Unlock a phone: Everything you need to know

Unlock a phone: Everything you need to know

Many networks will lock the phones that they provide in their contracts so that they’ll only work with a SIM card from that same network.

It’s a sneaky trick but sadly not uncommon across the UK mobile providers.

If you try and use a different SIM with a locked phone, you’ll usually be unable to make any calls or access any of the device’s features.

If you’re still in the minimum-term of your phone’s contract (e.g. 12 months, or 24) owning a locked handset isn’t going to cause you many problems, but if you want to keep using the same phone once you’re out of your contract you won’t be able to switch to any SIM Only deal from another network.

A SIM Only deal gives the most value if you’re happy to keep the handset you have, so being restricted to a single network can be severely limiting.

Fortunately, you can unlock any smartphone and make them compatible with SIM cards from any network.

With an unlocked phone you have:

  • The flexibility to switch to any SIM Only deal from any provider, so you can always get the best deal possible.
  • The option to avoid roaming charges by using foreign SIM cards when travelling abroad.
  • A much higher resale value for your handset, which can help with costs when you do decide to upgrade your smartphone.

Even better, is that officially unlocking your phone with your network doesn’t affect your device’s warranty at all.

Unlocking your phone is a very simple process, so don’t be put off – the benefits of having an unlocked device, especially if you’re near the end of your contract, are more than worth it.

How do I know if my phone is locked?

The first step in unlocking a phone is to find out if it is actually locked. Check the list below of some of the most popular UK networks to see which of them lock their handsets:

EE – Locked
O2 – Locked
Three – Unlocked
Vodafone – Locked
Tesco Mobile – Locked
Giffgaff – Unlocked
Virgin Mobile – Unlocked (pay monthly only)

If your phone was provided by a different network, or if you want to know for sure, you’ll need to test your phone.

The best way to test a phone’s locked status is to try inserting a different SIM card into it. You could borrow a SIM from a friend or try using a free pay-as-you-go SIM, which you can order from most major networks or pick up in your local phone shop.

You can use any kind of SIM, as long as it fits in your phone and it is from a different network to the one you’re currently using.

Once you’ve got your hands on a SIM to test with, insert it into your phone and power it on.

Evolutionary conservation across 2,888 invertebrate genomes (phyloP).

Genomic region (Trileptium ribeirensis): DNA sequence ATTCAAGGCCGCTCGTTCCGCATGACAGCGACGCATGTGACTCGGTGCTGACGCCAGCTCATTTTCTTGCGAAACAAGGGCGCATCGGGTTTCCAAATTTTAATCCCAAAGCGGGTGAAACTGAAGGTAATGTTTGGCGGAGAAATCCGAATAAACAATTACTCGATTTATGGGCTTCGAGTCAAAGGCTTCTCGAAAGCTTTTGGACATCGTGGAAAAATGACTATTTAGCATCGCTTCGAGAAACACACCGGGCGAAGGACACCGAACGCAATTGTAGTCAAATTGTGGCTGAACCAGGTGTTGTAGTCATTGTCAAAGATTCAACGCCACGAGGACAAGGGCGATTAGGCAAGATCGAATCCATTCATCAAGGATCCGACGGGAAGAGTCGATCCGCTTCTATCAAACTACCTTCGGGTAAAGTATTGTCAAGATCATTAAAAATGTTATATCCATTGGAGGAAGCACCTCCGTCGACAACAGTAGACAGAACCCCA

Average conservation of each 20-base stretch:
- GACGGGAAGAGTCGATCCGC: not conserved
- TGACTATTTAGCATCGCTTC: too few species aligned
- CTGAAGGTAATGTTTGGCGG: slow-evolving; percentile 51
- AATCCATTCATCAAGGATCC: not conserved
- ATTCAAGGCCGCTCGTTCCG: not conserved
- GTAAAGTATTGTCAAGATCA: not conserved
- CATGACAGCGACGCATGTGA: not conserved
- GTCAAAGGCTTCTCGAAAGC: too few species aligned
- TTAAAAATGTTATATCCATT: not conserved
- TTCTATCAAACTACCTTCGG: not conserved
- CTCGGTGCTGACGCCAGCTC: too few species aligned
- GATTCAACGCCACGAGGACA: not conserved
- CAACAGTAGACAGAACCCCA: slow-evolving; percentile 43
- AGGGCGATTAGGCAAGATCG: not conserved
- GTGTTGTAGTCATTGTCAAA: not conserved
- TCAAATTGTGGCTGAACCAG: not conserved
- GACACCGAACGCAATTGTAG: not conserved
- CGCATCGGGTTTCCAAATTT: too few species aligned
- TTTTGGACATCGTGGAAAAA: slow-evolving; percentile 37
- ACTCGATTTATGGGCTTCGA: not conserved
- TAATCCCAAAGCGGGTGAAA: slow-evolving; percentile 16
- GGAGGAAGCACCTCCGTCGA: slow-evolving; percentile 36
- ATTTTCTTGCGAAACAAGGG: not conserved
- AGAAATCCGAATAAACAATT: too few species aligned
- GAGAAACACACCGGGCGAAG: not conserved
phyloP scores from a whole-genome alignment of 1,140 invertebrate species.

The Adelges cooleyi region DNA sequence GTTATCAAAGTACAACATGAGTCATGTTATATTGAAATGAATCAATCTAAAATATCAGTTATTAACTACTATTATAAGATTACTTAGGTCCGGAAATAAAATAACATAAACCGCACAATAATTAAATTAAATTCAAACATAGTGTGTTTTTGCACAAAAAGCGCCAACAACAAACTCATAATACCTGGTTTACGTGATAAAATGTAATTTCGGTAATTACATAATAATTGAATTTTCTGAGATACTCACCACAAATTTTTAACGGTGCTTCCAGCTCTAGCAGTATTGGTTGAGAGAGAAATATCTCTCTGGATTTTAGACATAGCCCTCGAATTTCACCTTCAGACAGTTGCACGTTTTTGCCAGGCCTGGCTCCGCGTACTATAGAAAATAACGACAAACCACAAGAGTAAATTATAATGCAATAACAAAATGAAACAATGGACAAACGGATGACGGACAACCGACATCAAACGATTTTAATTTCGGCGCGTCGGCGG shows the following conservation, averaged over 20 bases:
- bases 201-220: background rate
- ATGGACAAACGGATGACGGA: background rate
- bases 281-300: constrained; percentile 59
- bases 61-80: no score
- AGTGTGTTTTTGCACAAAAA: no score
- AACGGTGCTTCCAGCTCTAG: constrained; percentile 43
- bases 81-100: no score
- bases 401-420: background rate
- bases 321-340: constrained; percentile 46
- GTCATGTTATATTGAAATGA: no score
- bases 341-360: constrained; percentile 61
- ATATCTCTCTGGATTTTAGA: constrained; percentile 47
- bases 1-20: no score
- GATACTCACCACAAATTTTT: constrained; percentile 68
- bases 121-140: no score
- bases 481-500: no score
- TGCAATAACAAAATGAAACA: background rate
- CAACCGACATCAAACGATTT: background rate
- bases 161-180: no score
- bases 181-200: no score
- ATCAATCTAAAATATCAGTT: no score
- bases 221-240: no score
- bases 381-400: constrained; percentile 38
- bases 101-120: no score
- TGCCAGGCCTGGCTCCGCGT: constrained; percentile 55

Many devices won’t even make it to the lock screen before telling you that an invalid SIM has been inserted. If you manage to get into your phone, try making a call. If the call cannot connect it means that your phone is locked to your network.

How do I unlock my phone?

By far the easiest and most reliable way to unlock your phone is by contacting your network operator. Many networks will unlock a phone for free, although it could cost you up to £19.99. Even if it does cost some money, you shouldn’t be put off because switching to a SIM Only deal on average saves customers £20.00 each month – so you’ll be profiting in no time.

Before you ask your network to unlock your handset, you’ll need to find your device’s IMEI number. An IMEI is a unique code that is used to identify your device and you’ll have to give it to your network to confirm precisely which phone you’re trying to unlock.

An IMEI number is 15 digits long and you can find it in your phone’s Settings menu or by going to the telephone keypad and entering *#06#.

Make a note of your device’s IMEI number and then call your network to ask them to unlock your phone. All you’ll have to do is give them the correct IMEI and then they will take care of the rest. It can take up to 10 days for the unlock to be completed.

Your network will probably notify you by SMS when the phone is unlocked, and you’ll be free to use SIM cards from any network on your phone without any restriction. Unlocks are permanent, so you don’t need to worry about the device getting locked onto another network again.

Our advice? Don’t botch it

There are also third-party services that can unlock phones for a fee and you could even unlock it yourself with software and hardware adjustments.

A botched unlock can completely break a smartphone and make one entirely worthless, so these methods are not recommended unless you seriously trust what you’re doing.

Unlocking a phone through the IMEI method poses absolutely no risk to your device because all the changes to your phone’s locked status are being made on the network’s side of things.

Using the official channels won’t risk turning your phone into a very expensive brick. Making any changes to your device yourself will also void the warranty, so it’s really not worth taking the chance.


Samuel Newman is a consumer journalist and blogger based in Sheffield.
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